TAMPA, Fla. — Back in the summer, the Iowa football team’s Leadership Group — comprised of more than a dozen veteran players — established three big goals for the upcoming season.
One: Win all four rivalry trophy games.
Two: Return to the Big Ten Conference championship game.
Three: Win a bowl game.
The first two ended up almost and not quite — a 17-9 home loss to Wisconsin being the separating difference for both.
The third is still on the table.
The 8-4 Hawkeyes face 8-4 Florida in Monday’s Noon CT Outback Bowl here at Raymond James Stadium, with a chance to — for the first time in six years — end the season with a win.
The outcome means a lot to not only the program, which last won a postseason game in the 2010 Insight Bowl, but to those who will put on a Hawkeye helmet for the last time.
“Our senior class hasn’t won a bowl game here,” said all-American cornerback Desmond King, who could have turned pro last spring but opted for one more run with his Hawkeye brothers. “That’s something we want to change.”
There’s a big difference in finishing 9-4 vs. 8-5.
A win, and the season will be viewed largely as a success.
A loss, and it’ll be a story about what could have been.
“We want to finish the right way,” junior linebacker Ben Niemann said. “We want to send the seniors out on a high note.”
Those seniors, who have experienced bowl torment the past three years, seem relaxed ... and even confident.
George Kittle smiled this week as he thought about the game plan Iowa’s coaches have installed to defeat Florida.
Of course, the senior tight end wouldn’t publicly divulge the strategy of college football’s 120th-ranked offense against the Gators’ sixth-ranked defense.
But he did dangle a “stay tuned” kind of tease.
How will the Hawkeyes approach the Outback Bowl? Chad Leistikow / The Register
“We’re going to have some fun this game,” Kittle said, then repeated himself. “We’re going to have some fun. I’ll let you see it on Monday.”
On the surface, the Hawkeyes' approach would hardly seem to be a state secret.
Iowa has one of the country’s worst passing games; Florida has two of the nation’s best cornerbacks in Teez Tabor and Quincy Wilson.
Iowa has an offensive line that won a national award and two really good running backs in LeShun Daniels Jr. and Akrum Wadley; Florida’s three best linebackers aren’t playing because of injuries.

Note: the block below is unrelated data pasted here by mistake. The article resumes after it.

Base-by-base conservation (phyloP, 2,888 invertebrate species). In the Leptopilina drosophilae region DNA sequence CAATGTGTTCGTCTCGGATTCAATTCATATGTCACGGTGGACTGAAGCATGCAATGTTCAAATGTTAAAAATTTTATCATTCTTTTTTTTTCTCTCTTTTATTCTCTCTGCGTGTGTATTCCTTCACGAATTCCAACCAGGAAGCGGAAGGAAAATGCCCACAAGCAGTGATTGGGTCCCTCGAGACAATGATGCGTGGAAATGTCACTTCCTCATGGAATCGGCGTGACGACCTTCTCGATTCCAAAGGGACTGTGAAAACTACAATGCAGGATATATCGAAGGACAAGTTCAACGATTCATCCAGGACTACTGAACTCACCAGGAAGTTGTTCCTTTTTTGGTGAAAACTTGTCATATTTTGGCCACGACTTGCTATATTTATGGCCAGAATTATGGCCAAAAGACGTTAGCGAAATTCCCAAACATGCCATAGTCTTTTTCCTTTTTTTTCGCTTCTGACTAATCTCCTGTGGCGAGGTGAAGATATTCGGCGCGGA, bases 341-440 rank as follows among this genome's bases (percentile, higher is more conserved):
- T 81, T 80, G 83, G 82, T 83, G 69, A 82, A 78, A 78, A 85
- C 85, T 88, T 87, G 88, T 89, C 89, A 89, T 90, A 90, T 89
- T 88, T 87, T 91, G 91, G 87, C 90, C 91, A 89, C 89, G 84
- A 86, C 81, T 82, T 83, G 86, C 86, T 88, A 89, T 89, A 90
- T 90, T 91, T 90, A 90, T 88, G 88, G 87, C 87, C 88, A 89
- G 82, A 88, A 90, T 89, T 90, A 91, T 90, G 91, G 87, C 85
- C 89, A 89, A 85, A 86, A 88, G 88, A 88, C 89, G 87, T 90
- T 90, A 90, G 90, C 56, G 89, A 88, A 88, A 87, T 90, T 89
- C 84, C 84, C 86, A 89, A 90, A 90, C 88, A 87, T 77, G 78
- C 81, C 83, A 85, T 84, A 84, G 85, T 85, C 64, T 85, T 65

It seems obvious to everyone what Iowa’s offense should and will do.
Florida interim defensive coordinator Randy Shannon’s expectation?
That Iowa will “run the ball, run the ball, then (a) play-action pass deep ball.”
Randy Shannon, interim defensive coordinator for the Gators, touches on Greg Davis, C.J. Beathard and Akrum Wadley. Chad Leistikow / The Register
The key thing to watch is how many times “third down” is displayed during the ABC broadcast when Iowa has the ball.
While unrealistic to think the Hawkeyes will pick a running play every time (“Obviously, we’re going to pass the ball,” receiver Riley McCarron said), they’ll want to play to their strengths — and avoid third-down passing situations.
“Their secondary, that’s where their strength is,” Daniels said. “We know we’re going to have to run the football to be successful. We’re going to have to stay on schedule.”
But Kittle’s words are a reminder that, with this 2016 team, to expect the unexpected.
The season began with more than 80 percent of polled media members picking Iowa to return to the Big Ten title game.
But after the high of a 42-3 rout of rival Iowa State and an ascent into the nation’s top 10, adversity struck.
North Dakota State, a lower-division program, handed Iowa the first of four losses in a stretch from mid-September to early November.
But after hitting rock bottom with a 41-14 loss at Penn State, the Hawkeyes responded seven nights later with a shocking upset against then-No. 3 Michigan, followed by two more emphatic wins (against Illinois and then-No. 15 Nebraska) to punch their tickets to Tampa.
“The last three weeks we handled every circumstance pretty well,” head coach Kirk Ferentz said, “and now we've got another challenge on our hands. And this one is equally big to a couple of the ones that we had in November.”
Overall, it’s been a good season of Iowa football. But the season isn't over yet.
Do the 25th-ranked Hawkeyes end up a top-20 national team? Or out of the polls altogether and 0-for-3 on the preseason goal checklist?
We'll find out Monday.
Hawkeyes columnist Chad Leistikow has covered sports for 22 years with The Des Moines Register, USA TODAY and Iowa City Press-Citizen. Follow @ChadLeistikow on Twitter.